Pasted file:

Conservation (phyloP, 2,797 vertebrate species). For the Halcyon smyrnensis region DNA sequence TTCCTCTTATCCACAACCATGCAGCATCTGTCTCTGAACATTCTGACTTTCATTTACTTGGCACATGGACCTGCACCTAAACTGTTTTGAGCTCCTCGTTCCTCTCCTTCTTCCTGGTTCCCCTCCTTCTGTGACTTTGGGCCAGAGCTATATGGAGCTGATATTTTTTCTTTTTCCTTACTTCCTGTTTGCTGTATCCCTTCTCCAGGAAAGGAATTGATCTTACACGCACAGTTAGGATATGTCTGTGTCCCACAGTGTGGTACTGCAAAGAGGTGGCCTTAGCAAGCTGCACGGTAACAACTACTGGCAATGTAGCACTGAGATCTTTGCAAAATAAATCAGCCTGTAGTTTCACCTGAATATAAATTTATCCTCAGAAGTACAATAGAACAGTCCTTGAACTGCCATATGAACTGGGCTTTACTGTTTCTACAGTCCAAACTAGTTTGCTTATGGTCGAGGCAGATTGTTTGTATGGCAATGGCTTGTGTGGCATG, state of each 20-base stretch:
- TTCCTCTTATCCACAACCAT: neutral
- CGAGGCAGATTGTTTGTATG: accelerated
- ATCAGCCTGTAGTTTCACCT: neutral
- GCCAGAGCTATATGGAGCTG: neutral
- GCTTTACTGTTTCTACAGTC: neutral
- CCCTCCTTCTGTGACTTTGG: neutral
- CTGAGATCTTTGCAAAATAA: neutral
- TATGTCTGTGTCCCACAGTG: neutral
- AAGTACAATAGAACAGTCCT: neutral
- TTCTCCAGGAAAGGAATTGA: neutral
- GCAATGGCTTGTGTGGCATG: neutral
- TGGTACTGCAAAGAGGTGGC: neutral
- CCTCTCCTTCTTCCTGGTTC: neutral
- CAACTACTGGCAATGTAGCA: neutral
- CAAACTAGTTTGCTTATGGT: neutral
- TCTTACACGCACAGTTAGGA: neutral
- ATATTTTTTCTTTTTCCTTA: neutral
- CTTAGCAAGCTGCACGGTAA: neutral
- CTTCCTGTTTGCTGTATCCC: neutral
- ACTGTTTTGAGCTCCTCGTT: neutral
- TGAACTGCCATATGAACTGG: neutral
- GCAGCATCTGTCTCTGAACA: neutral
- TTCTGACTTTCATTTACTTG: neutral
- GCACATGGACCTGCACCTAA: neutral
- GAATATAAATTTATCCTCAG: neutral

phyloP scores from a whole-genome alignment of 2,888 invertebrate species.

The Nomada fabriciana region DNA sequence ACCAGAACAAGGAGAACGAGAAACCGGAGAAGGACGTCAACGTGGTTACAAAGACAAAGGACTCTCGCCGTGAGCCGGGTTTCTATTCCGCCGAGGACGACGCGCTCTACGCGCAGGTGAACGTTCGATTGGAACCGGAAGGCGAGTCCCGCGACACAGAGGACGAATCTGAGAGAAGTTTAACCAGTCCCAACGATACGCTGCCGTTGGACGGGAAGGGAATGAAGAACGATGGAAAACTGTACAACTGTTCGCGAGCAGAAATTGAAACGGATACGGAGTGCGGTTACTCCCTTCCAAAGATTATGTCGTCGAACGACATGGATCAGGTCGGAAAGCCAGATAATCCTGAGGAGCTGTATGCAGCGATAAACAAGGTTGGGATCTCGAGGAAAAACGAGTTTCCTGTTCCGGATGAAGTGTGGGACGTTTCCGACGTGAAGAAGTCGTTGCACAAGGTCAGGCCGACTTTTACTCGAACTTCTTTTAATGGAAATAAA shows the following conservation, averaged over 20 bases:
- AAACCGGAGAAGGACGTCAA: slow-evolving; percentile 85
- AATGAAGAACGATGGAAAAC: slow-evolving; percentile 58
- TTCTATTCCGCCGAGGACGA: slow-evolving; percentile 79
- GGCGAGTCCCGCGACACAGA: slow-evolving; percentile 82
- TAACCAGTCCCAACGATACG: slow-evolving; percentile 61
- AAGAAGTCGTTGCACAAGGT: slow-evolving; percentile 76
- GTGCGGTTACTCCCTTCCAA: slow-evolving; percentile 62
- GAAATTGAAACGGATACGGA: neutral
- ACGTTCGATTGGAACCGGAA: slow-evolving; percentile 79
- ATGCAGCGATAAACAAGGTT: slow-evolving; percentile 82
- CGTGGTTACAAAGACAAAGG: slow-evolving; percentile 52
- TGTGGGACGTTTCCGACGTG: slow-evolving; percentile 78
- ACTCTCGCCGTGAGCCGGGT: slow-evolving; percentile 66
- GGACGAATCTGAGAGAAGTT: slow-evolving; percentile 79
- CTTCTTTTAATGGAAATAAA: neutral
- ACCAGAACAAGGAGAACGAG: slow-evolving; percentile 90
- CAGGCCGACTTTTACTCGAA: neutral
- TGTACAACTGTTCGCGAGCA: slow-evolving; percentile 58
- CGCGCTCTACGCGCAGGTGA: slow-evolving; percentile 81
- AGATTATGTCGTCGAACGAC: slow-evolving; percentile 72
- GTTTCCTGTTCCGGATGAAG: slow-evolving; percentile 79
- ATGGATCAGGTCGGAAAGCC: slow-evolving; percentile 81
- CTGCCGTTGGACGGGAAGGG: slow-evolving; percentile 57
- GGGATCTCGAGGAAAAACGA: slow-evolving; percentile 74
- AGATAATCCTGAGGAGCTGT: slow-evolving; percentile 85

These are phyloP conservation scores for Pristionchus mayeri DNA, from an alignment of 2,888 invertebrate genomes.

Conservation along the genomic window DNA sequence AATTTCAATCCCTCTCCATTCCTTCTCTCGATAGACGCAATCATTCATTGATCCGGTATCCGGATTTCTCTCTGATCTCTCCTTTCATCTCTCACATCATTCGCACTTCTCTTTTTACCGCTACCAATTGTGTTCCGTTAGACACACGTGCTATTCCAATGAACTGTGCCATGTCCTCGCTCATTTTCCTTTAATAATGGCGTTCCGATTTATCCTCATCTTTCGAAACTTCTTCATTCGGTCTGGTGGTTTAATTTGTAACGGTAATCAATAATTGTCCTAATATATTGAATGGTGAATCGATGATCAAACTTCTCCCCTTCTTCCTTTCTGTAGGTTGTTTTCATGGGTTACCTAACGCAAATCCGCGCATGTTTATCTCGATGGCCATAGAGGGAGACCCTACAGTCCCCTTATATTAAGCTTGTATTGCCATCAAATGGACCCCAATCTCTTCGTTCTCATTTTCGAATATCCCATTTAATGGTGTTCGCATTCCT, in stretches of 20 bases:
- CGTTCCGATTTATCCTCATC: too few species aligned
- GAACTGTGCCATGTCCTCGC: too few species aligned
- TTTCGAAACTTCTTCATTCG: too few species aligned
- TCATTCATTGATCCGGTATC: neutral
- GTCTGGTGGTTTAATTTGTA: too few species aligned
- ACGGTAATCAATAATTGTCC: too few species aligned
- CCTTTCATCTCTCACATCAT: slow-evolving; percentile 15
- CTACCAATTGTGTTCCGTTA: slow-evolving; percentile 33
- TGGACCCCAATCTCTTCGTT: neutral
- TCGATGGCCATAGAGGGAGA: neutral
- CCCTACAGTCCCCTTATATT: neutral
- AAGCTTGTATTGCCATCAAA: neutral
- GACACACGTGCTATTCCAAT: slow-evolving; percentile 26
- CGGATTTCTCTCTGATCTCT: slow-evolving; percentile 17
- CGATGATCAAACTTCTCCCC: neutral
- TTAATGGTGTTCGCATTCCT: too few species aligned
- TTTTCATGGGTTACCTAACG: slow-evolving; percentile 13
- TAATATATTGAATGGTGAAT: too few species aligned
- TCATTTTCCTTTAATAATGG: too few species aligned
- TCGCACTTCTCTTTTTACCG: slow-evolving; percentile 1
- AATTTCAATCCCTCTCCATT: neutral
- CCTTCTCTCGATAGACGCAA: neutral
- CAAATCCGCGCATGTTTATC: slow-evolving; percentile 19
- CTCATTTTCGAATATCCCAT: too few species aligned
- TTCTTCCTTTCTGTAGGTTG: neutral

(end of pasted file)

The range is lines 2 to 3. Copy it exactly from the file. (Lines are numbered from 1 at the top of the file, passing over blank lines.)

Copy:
- TTCCTCTTATCCACAACCAT: neutral
- CGAGGCAGATTGTTTGTATG: accelerated